Fr. James Martin, SJ, has received a variety of different responses to his recent book on LGBT issues in the Catholic church (Building A Bridge). One recent exchange on social media revealed just how harsh and childish some critics can be, and how well Martin is choosing to respond.
Austin Ruse, who writes for the alt-right website Breitbart and is president of a right-wing organization (which used to be identified as Catholic but has since become secular) that opposes LGBT equality, attacked Martin on Twitter recently. According to the National Catholic Reporter, Ruse used harsh anti-gay slurs, and said the priest was leading lesbian and gay people to hell.
Ruse’s comments were a response to another Twitter controversy during which the conservative website CatholicVote.org had tweeted, “And then this Dominican showed up and started beating @JamesMartinSJ like a rented mule. The crowd went wild.”
But against such vile language and even the implicit threat of violence, Fr. Martin has responded with integrity and solidarity. He explained his decision to respond on Facebook:
“I almost never engage with hateful social media comments. But this time was different. For me, it represented, in the first place, the crossing of a line by a prominent Catholic website (the encouragement of violence even in a joking way is beyond the pale); and in the second, a teachable moment brought about by a slur (‘pansy’), about homophobia in our church, even in high echelons.”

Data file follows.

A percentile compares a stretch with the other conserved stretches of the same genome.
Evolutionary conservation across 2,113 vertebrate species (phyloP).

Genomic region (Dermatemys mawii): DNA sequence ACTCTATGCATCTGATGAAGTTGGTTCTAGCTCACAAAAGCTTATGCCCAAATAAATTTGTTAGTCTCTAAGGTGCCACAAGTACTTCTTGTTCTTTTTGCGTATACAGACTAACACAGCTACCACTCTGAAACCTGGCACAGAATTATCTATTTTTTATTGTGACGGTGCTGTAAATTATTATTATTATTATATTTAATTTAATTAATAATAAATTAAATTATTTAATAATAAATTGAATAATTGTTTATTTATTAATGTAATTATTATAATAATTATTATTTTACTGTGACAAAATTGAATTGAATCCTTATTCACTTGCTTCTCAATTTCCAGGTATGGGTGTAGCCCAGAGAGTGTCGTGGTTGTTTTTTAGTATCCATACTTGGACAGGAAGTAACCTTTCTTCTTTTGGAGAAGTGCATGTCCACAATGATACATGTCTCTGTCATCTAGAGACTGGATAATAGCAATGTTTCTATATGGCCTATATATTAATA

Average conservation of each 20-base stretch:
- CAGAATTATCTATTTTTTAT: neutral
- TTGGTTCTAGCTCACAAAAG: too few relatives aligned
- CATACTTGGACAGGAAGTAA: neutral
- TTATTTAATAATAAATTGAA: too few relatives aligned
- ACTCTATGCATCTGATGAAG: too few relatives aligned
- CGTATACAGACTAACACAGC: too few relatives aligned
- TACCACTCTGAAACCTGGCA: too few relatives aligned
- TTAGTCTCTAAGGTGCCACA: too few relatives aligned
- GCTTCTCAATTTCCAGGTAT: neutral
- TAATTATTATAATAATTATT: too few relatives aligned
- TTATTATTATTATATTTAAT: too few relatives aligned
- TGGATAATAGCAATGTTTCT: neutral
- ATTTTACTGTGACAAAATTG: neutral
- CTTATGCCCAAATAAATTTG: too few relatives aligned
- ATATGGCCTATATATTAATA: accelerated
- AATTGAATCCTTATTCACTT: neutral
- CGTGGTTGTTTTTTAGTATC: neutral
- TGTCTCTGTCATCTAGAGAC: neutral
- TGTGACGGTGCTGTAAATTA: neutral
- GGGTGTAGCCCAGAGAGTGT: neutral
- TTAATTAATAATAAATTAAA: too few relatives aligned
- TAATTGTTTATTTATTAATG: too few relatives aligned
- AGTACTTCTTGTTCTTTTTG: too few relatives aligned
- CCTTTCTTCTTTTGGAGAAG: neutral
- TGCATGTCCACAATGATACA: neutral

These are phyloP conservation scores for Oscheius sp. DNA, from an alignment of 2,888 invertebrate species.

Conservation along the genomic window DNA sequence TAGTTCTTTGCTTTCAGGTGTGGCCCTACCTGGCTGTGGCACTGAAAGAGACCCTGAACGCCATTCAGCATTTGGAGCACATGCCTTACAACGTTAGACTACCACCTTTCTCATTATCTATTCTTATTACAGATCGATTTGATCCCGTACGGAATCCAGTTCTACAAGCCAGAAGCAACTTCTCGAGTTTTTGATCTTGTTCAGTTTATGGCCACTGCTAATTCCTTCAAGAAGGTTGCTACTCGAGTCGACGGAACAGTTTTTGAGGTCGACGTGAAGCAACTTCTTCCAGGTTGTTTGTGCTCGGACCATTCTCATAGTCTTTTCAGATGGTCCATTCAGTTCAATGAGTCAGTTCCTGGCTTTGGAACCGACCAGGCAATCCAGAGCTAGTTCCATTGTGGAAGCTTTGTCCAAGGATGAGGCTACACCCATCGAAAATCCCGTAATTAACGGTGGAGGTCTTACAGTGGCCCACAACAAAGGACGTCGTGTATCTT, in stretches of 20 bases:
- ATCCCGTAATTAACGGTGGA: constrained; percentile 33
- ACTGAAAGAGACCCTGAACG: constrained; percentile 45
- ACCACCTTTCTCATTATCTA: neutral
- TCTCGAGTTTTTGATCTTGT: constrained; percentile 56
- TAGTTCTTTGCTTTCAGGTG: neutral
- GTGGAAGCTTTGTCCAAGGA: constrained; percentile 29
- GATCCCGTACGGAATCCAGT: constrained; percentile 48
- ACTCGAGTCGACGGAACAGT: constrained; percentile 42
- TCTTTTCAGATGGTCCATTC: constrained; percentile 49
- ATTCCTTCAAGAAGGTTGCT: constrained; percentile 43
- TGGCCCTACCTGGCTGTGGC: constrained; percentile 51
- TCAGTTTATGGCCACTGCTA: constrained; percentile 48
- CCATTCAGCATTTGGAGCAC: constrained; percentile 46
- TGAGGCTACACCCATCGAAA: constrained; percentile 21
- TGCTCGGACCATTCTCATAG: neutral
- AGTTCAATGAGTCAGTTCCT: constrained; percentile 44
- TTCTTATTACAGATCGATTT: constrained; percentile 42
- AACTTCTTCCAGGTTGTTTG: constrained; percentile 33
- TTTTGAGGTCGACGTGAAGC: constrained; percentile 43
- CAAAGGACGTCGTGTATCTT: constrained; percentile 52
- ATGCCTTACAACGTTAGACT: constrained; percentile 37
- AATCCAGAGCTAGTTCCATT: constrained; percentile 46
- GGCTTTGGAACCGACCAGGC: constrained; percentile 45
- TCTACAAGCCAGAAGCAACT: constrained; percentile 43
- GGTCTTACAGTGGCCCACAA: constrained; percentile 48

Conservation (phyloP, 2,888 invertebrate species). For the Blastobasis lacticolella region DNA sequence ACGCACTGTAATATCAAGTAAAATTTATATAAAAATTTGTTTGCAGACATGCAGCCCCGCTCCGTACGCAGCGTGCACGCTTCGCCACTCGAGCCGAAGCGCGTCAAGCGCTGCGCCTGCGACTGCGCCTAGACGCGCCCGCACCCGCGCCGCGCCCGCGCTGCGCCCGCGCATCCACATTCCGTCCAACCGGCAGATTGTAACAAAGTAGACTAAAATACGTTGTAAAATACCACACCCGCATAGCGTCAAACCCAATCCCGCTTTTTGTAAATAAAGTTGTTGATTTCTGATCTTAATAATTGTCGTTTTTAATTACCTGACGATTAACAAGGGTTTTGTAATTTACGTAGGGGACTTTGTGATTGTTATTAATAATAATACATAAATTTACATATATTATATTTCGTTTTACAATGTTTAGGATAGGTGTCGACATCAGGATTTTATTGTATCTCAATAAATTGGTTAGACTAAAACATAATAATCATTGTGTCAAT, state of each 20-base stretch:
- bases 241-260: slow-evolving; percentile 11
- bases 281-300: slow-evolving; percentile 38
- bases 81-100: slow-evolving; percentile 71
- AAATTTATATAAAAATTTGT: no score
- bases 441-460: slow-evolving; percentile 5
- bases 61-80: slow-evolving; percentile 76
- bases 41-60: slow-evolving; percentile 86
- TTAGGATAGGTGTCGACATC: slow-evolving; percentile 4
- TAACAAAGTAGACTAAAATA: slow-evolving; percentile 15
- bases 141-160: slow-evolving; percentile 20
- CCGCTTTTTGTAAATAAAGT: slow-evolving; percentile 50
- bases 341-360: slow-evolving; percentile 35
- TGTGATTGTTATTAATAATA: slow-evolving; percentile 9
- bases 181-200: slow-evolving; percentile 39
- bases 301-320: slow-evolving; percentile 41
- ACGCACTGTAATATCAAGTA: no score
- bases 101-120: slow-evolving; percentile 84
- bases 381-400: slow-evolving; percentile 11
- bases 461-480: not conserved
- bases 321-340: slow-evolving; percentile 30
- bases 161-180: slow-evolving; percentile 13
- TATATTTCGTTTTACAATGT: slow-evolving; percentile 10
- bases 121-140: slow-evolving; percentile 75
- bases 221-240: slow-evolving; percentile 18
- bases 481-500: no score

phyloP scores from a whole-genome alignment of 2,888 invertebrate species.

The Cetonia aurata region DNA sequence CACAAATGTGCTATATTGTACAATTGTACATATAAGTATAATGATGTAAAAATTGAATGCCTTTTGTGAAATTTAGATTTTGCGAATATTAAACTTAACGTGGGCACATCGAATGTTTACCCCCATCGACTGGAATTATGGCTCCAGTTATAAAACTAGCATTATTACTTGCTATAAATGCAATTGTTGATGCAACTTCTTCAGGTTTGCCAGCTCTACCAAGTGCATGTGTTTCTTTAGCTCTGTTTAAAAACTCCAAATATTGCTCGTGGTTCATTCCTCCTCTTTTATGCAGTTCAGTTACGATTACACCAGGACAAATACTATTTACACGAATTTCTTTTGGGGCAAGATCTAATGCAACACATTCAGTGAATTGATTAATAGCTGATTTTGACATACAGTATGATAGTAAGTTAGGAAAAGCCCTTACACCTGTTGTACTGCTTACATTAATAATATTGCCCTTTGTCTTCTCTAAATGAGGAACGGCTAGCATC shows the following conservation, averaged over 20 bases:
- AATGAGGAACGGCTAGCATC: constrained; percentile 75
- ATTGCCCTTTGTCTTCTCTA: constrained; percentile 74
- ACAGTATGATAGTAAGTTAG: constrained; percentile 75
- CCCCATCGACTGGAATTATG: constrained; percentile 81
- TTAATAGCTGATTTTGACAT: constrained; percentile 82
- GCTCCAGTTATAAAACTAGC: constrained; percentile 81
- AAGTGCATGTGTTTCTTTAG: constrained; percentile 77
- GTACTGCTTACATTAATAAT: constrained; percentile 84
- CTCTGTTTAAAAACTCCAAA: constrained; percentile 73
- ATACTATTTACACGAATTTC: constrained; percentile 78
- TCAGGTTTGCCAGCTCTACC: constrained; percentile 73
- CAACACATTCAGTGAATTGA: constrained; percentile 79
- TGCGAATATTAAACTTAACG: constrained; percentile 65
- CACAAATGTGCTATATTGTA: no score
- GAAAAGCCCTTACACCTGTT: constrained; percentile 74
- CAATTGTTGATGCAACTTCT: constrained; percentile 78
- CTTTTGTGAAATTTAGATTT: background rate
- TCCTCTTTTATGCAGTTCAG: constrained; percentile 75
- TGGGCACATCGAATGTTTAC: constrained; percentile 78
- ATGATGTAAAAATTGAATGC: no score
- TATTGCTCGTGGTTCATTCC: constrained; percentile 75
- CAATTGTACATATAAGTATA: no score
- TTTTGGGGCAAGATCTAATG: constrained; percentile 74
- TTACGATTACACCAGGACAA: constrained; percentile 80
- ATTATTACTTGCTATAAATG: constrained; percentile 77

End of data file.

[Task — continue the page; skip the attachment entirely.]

In another Facebook post, Martin acknowledged that LGBT people face “hatred and contempt” every day and he hoped that through the support of community he would try to”make them feel like beloved children of God.”
Michael Sean Winters of the National Catholic Reporter defended Martin as a “gifted spiritual writer” and “gentle soul,” while calling Ruse a white nationalist “fire-eater.” He stated:
“To most American Catholics, Martin is one of the sons in whom we take the most pride, a churchman who helps others grow in their relationship with the church and with its head, Jesus, a priest who makes ancient traditions accessible to modern readers. And, to those of us who have known him as a colleague, the private Fr. Martin shines with the same wit and holiness and pastoral solicitude as the readers encounter in his writing. He is a treasure and his works will be read long after the fire-eaters have been forgotten.”
Winters’ defense of Martin is especially important since the columnist disagreed with parts of the priest’s book. Winters said Building a Bridge was “not my favorite book” on homosexuality, and like other reviewers quibbled with Martin’s decision to forgo any discussion of sexual ethics. Winters also said he thinks there are theological hurdles to the LGBT discussion and “some of those hurdles may prove insurmountable.”
A wide spectrum of reviewers have critiqued Building a Bridge, from Jamie Manson of the National Catholic Reporter to Archbishop Charles Chaput of Philadelphia. But despite these critiques, Martin’s book is having an impact on the church. He has used it to breathe new life into the conversation on LGBT issues in the church, and has likely opened the eyes (and possibly hearts) of Catholics who might be less affirming of LGBT people. If nothing else, he is using his high profile platform to help eradicate in the church the kind of hate speech used by Ruse and those faithful like him. For his efforts, Winters is right: Martin will surely be remembered long after his vile critics are forgotten.
—Robert Shine, New Ways Ministry, September 14, 2017